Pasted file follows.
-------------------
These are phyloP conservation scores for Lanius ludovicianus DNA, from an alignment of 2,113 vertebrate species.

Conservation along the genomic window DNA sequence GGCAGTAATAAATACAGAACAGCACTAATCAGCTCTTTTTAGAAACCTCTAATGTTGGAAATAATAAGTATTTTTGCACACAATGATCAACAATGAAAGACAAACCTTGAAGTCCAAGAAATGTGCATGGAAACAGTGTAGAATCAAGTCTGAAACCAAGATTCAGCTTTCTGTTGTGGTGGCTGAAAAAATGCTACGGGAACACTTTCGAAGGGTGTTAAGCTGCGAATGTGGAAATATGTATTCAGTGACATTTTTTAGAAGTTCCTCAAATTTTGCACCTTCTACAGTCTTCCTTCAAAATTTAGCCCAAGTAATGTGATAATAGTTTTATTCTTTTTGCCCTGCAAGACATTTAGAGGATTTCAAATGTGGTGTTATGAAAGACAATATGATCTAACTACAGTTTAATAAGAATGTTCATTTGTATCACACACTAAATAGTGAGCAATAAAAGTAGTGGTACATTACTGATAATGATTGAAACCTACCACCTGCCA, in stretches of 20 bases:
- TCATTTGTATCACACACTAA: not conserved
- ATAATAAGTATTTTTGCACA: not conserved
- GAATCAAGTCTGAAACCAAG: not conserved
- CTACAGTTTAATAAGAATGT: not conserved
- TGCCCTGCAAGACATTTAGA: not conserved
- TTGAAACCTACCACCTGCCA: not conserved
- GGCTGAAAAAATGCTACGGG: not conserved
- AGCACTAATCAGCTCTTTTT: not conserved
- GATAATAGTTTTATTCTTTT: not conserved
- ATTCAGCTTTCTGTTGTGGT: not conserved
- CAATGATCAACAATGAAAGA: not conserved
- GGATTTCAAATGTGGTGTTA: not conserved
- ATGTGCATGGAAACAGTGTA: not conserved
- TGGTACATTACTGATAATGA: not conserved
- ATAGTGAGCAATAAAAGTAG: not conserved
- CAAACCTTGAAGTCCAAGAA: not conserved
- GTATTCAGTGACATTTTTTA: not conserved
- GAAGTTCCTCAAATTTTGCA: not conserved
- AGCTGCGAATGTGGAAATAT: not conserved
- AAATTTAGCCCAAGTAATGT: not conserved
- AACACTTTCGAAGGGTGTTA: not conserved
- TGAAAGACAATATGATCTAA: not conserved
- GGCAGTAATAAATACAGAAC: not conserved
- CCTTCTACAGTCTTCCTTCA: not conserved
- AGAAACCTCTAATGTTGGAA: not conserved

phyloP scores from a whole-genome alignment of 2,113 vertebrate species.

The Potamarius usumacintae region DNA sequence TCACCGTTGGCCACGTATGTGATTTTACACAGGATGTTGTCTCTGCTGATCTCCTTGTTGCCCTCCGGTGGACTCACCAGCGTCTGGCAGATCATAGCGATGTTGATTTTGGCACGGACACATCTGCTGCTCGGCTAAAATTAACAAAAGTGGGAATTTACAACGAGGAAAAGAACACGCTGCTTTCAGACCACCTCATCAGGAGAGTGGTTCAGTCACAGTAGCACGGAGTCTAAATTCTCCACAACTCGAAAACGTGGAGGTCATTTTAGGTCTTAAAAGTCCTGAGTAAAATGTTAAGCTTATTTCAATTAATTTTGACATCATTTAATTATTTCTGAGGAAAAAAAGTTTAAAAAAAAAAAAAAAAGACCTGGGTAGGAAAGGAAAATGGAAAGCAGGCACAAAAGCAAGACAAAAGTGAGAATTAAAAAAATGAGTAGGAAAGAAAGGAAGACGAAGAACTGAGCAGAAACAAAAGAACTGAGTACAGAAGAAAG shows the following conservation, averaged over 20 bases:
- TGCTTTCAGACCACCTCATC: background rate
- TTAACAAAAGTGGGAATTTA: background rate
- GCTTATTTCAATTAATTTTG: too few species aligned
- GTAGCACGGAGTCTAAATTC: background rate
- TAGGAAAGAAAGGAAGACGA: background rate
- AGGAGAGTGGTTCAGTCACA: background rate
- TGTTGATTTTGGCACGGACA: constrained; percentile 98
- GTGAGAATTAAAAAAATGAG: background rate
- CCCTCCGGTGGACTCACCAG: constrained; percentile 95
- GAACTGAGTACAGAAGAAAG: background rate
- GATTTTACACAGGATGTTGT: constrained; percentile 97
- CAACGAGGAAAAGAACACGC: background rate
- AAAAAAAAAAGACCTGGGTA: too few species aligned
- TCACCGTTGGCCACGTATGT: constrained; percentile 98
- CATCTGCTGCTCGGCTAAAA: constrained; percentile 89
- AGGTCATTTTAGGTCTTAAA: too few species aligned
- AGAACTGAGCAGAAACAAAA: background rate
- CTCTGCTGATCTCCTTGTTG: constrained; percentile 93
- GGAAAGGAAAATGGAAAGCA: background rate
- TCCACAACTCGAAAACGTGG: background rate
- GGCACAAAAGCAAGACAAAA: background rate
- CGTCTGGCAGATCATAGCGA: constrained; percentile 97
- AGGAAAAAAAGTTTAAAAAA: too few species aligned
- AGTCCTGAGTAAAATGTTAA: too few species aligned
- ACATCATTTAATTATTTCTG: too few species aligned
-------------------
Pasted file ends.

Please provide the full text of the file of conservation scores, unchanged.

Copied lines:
These are phyloP conservation scores for Lanius ludovicianus DNA, from an alignment of 2,113 vertebrate species.

Conservation along the genomic window DNA sequence GGCAGTAATAAATACAGAACAGCACTAATCAGCTCTTTTTAGAAACCTCTAATGTTGGAAATAATAAGTATTTTTGCACACAATGATCAACAATGAAAGACAAACCTTGAAGTCCAAGAAATGTGCATGGAAACAGTGTAGAATCAAGTCTGAAACCAAGATTCAGCTTTCTGTTGTGGTGGCTGAAAAAATGCTACGGGAACACTTTCGAAGGGTGTTAAGCTGCGAATGTGGAAATATGTATTCAGTGACATTTTTTAGAAGTTCCTCAAATTTTGCACCTTCTACAGTCTTCCTTCAAAATTTAGCCCAAGTAATGTGATAATAGTTTTATTCTTTTTGCCCTGCAAGACATTTAGAGGATTTCAAATGTGGTGTTATGAAAGACAATATGATCTAACTACAGTTTAATAAGAATGTTCATTTGTATCACACACTAAATAGTGAGCAATAAAAGTAGTGGTACATTACTGATAATGATTGAAACCTACCACCTGCCA, in stretches of 20 bases:
- TCATTTGTATCACACACTAA: not conserved
- ATAATAAGTATTTTTGCACA: not conserved
- GAATCAAGTCTGAAACCAAG: not conserved
- CTACAGTTTAATAAGAATGT: not conserved
- TGCCCTGCAAGACATTTAGA: not conserved
- TTGAAACCTACCACCTGCCA: not conserved
- GGCTGAAAAAATGCTACGGG: not conserved
- AGCACTAATCAGCTCTTTTT: not conserved
- GATAATAGTTTTATTCTTTT: not conserved
- ATTCAGCTTTCTGTTGTGGT: not conserved
- CAATGATCAACAATGAAAGA: not conserved
- GGATTTCAAATGTGGTGTTA: not conserved
- ATGTGCATGGAAACAGTGTA: not conserved
- TGGTACATTACTGATAATGA: not conserved
- ATAGTGAGCAATAAAAGTAG: not conserved
- CAAACCTTGAAGTCCAAGAA: not conserved
- GTATTCAGTGACATTTTTTA: not conserved
- GAAGTTCCTCAAATTTTGCA: not conserved
- AGCTGCGAATGTGGAAATAT: not conserved
- AAATTTAGCCCAAGTAATGT: not conserved
- AACACTTTCGAAGGGTGTTA: not conserved
- TGAAAGACAATATGATCTAA: not conserved
- GGCAGTAATAAATACAGAAC: not conserved
- CCTTCTACAGTCTTCCTTCA: not conserved
- AGAAACCTCTAATGTTGGAA: not conserved

phyloP scores from a whole-genome alignment of 2,113 vertebrate species.

The Potamarius usumacintae region DNA sequence TCACCGTTGGCCACGTATGTGATTTTACACAGGATGTTGTCTCTGCTGATCTCCTTGTTGCCCTCCGGTGGACTCACCAGCGTCTGGCAGATCATAGCGATGTTGATTTTGGCACGGACACATCTGCTGCTCGGCTAAAATTAACAAAAGTGGGAATTTACAACGAGGAAAAGAACACGCTGCTTTCAGACCACCTCATCAGGAGAGTGGTTCAGTCACAGTAGCACGGAGTCTAAATTCTCCACAACTCGAAAACGTGGAGGTCATTTTAGGTCTTAAAAGTCCTGAGTAAAATGTTAAGCTTATTTCAATTAATTTTGACATCATTTAATTATTTCTGAGGAAAAAAAGTTTAAAAAAAAAAAAAAAAGACCTGGGTAGGAAAGGAAAATGGAAAGCAGGCACAAAAGCAAGACAAAAGTGAGAATTAAAAAAATGAGTAGGAAAGAAAGGAAGACGAAGAACTGAGCAGAAACAAAAGAACTGAGTACAGAAGAAAG shows the following conservation, averaged over 20 bases:
- TGCTTTCAGACCACCTCATC: background rate
- TTAACAAAAGTGGGAATTTA: background rate
- GCTTATTTCAATTAATTTTG: too few species aligned
- GTAGCACGGAGTCTAAATTC: background rate
- TAGGAAAGAAAGGAAGACGA: background rate
- AGGAGAGTGGTTCAGTCACA: background rate
- TGTTGATTTTGGCACGGACA: constrained; percentile 98
- GTGAGAATTAAAAAAATGAG: background rate
- CCCTCCGGTGGACTCACCAG: constrained; percentile 95
- GAACTGAGTACAGAAGAAAG: background rate
- GATTTTACACAGGATGTTGT: constrained; percentile 97
- CAACGAGGAAAAGAACACGC: background rate
- AAAAAAAAAAGACCTGGGTA: too few species aligned
- TCACCGTTGGCCACGTATGT: constrained; percentile 98
- CATCTGCTGCTCGGCTAAAA: constrained; percentile 89
- AGGTCATTTTAGGTCTTAAA: too few species aligned
- AGAACTGAGCAGAAACAAAA: background rate
- CTCTGCTGATCTCCTTGTTG: constrained; percentile 93
- GGAAAGGAAAATGGAAAGCA: background rate
- TCCACAACTCGAAAACGTGG: background rate
- GGCACAAAAGCAAGACAAAA: background rate
- CGTCTGGCAGATCATAGCGA: constrained; percentile 97
- AGGAAAAAAAGTTTAAAAAA: too few species aligned
- AGTCCTGAGTAAAATGTTAA: too few species aligned
- ACATCATTTAATTATTTCTG: too few species aligned